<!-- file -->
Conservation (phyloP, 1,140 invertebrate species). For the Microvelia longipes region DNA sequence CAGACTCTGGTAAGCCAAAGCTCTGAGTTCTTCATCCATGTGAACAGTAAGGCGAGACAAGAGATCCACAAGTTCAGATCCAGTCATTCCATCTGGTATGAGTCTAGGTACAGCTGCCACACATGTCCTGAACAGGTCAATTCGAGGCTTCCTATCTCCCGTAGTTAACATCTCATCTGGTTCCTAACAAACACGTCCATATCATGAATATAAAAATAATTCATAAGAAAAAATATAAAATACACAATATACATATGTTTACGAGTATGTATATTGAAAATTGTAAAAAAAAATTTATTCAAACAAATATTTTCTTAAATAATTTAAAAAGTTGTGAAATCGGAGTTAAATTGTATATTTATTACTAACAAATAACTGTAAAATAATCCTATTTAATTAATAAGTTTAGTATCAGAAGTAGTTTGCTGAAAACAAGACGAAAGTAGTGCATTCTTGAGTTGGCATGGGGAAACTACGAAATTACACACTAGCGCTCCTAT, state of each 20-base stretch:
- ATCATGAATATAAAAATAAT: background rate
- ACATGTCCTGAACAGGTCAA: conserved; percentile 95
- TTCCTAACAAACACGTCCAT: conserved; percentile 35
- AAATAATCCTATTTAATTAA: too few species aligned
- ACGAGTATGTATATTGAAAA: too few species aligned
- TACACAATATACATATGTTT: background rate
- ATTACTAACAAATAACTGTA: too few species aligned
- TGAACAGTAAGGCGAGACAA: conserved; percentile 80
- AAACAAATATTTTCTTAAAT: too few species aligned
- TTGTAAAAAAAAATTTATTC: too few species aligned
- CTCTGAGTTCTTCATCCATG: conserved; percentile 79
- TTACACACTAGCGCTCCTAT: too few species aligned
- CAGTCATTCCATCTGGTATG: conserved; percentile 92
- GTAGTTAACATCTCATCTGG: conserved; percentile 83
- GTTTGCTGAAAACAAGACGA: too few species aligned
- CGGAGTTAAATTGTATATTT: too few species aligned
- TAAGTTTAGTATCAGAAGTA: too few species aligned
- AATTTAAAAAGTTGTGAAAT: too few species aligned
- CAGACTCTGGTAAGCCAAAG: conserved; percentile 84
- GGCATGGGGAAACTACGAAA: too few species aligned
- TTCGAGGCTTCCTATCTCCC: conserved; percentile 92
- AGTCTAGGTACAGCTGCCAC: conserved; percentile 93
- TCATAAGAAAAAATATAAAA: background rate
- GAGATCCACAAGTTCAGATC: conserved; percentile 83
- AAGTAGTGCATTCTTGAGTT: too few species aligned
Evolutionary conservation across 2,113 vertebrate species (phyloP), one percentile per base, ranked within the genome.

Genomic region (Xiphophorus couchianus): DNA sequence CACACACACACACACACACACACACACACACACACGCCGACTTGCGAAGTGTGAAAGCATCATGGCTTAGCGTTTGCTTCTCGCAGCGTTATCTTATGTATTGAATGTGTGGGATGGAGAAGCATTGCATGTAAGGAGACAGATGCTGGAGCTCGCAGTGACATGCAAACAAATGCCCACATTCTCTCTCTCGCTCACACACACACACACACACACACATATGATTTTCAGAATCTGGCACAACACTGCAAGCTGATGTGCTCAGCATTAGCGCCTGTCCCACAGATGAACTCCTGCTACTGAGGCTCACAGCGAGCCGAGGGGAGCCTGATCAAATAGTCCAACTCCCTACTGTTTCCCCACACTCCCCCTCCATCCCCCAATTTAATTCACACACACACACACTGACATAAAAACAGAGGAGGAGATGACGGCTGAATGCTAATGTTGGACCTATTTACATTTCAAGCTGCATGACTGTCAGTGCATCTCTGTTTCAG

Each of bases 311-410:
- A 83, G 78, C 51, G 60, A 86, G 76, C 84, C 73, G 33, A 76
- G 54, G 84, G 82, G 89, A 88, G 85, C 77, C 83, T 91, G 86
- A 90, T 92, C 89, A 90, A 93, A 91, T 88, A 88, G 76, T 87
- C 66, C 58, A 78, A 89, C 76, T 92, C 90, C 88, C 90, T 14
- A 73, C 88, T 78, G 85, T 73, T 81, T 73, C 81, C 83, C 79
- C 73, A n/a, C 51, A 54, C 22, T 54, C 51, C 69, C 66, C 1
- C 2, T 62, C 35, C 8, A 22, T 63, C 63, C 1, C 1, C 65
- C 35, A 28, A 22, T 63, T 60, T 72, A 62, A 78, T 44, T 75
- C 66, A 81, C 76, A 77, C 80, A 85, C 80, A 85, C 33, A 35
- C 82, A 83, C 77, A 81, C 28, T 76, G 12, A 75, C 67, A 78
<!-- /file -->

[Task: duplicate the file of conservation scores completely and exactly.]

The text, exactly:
Conservation (phyloP, 1,140 invertebrate species). For the Microvelia longipes region DNA sequence CAGACTCTGGTAAGCCAAAGCTCTGAGTTCTTCATCCATGTGAACAGTAAGGCGAGACAAGAGATCCACAAGTTCAGATCCAGTCATTCCATCTGGTATGAGTCTAGGTACAGCTGCCACACATGTCCTGAACAGGTCAATTCGAGGCTTCCTATCTCCCGTAGTTAACATCTCATCTGGTTCCTAACAAACACGTCCATATCATGAATATAAAAATAATTCATAAGAAAAAATATAAAATACACAATATACATATGTTTACGAGTATGTATATTGAAAATTGTAAAAAAAAATTTATTCAAACAAATATTTTCTTAAATAATTTAAAAAGTTGTGAAATCGGAGTTAAATTGTATATTTATTACTAACAAATAACTGTAAAATAATCCTATTTAATTAATAAGTTTAGTATCAGAAGTAGTTTGCTGAAAACAAGACGAAAGTAGTGCATTCTTGAGTTGGCATGGGGAAACTACGAAATTACACACTAGCGCTCCTAT, state of each 20-base stretch:
- ATCATGAATATAAAAATAAT: background rate
- ACATGTCCTGAACAGGTCAA: conserved; percentile 95
- TTCCTAACAAACACGTCCAT: conserved; percentile 35
- AAATAATCCTATTTAATTAA: too few species aligned
- ACGAGTATGTATATTGAAAA: too few species aligned
- TACACAATATACATATGTTT: background rate
- ATTACTAACAAATAACTGTA: too few species aligned
- TGAACAGTAAGGCGAGACAA: conserved; percentile 80
- AAACAAATATTTTCTTAAAT: too few species aligned
- TTGTAAAAAAAAATTTATTC: too few species aligned
- CTCTGAGTTCTTCATCCATG: conserved; percentile 79
- TTACACACTAGCGCTCCTAT: too few species aligned
- CAGTCATTCCATCTGGTATG: conserved; percentile 92
- GTAGTTAACATCTCATCTGG: conserved; percentile 83
- GTTTGCTGAAAACAAGACGA: too few species aligned
- CGGAGTTAAATTGTATATTT: too few species aligned
- TAAGTTTAGTATCAGAAGTA: too few species aligned
- AATTTAAAAAGTTGTGAAAT: too few species aligned
- CAGACTCTGGTAAGCCAAAG: conserved; percentile 84
- GGCATGGGGAAACTACGAAA: too few species aligned
- TTCGAGGCTTCCTATCTCCC: conserved; percentile 92
- AGTCTAGGTACAGCTGCCAC: conserved; percentile 93
- TCATAAGAAAAAATATAAAA: background rate
- GAGATCCACAAGTTCAGATC: conserved; percentile 83
- AAGTAGTGCATTCTTGAGTT: too few species aligned
Evolutionary conservation across 2,113 vertebrate species (phyloP), one percentile per base, ranked within the genome.

Genomic region (Xiphophorus couchianus): DNA sequence CACACACACACACACACACACACACACACACACACGCCGACTTGCGAAGTGTGAAAGCATCATGGCTTAGCGTTTGCTTCTCGCAGCGTTATCTTATGTATTGAATGTGTGGGATGGAGAAGCATTGCATGTAAGGAGACAGATGCTGGAGCTCGCAGTGACATGCAAACAAATGCCCACATTCTCTCTCTCGCTCACACACACACACACACACACACATATGATTTTCAGAATCTGGCACAACACTGCAAGCTGATGTGCTCAGCATTAGCGCCTGTCCCACAGATGAACTCCTGCTACTGAGGCTCACAGCGAGCCGAGGGGAGCCTGATCAAATAGTCCAACTCCCTACTGTTTCCCCACACTCCCCCTCCATCCCCCAATTTAATTCACACACACACACACTGACATAAAAACAGAGGAGGAGATGACGGCTGAATGCTAATGTTGGACCTATTTACATTTCAAGCTGCATGACTGTCAGTGCATCTCTGTTTCAG

Each of bases 311-410:
- A 83, G 78, C 51, G 60, A 86, G 76, C 84, C 73, G 33, A 76
- G 54, G 84, G 82, G 89, A 88, G 85, C 77, C 83, T 91, G 86
- A 90, T 92, C 89, A 90, A 93, A 91, T 88, A 88, G 76, T 87
- C 66, C 58, A 78, A 89, C 76, T 92, C 90, C 88, C 90, T 14
- A 73, C 88, T 78, G 85, T 73, T 81, T 73, C 81, C 83, C 79
- C 73, A n/a, C 51, A 54, C 22, T 54, C 51, C 69, C 66, C 1
- C 2, T 62, C 35, C 8, A 22, T 63, C 63, C 1, C 1, C 65
- C 35, A 28, A 22, T 63, T 60, T 72, A 62, A 78, T 44, T 75
- C 66, A 81, C 76, A 77, C 80, A 85, C 80, A 85, C 33, A 35
- C 82, A 83, C 77, A 81, C 28, T 76, G 12, A 75, C 67, A 78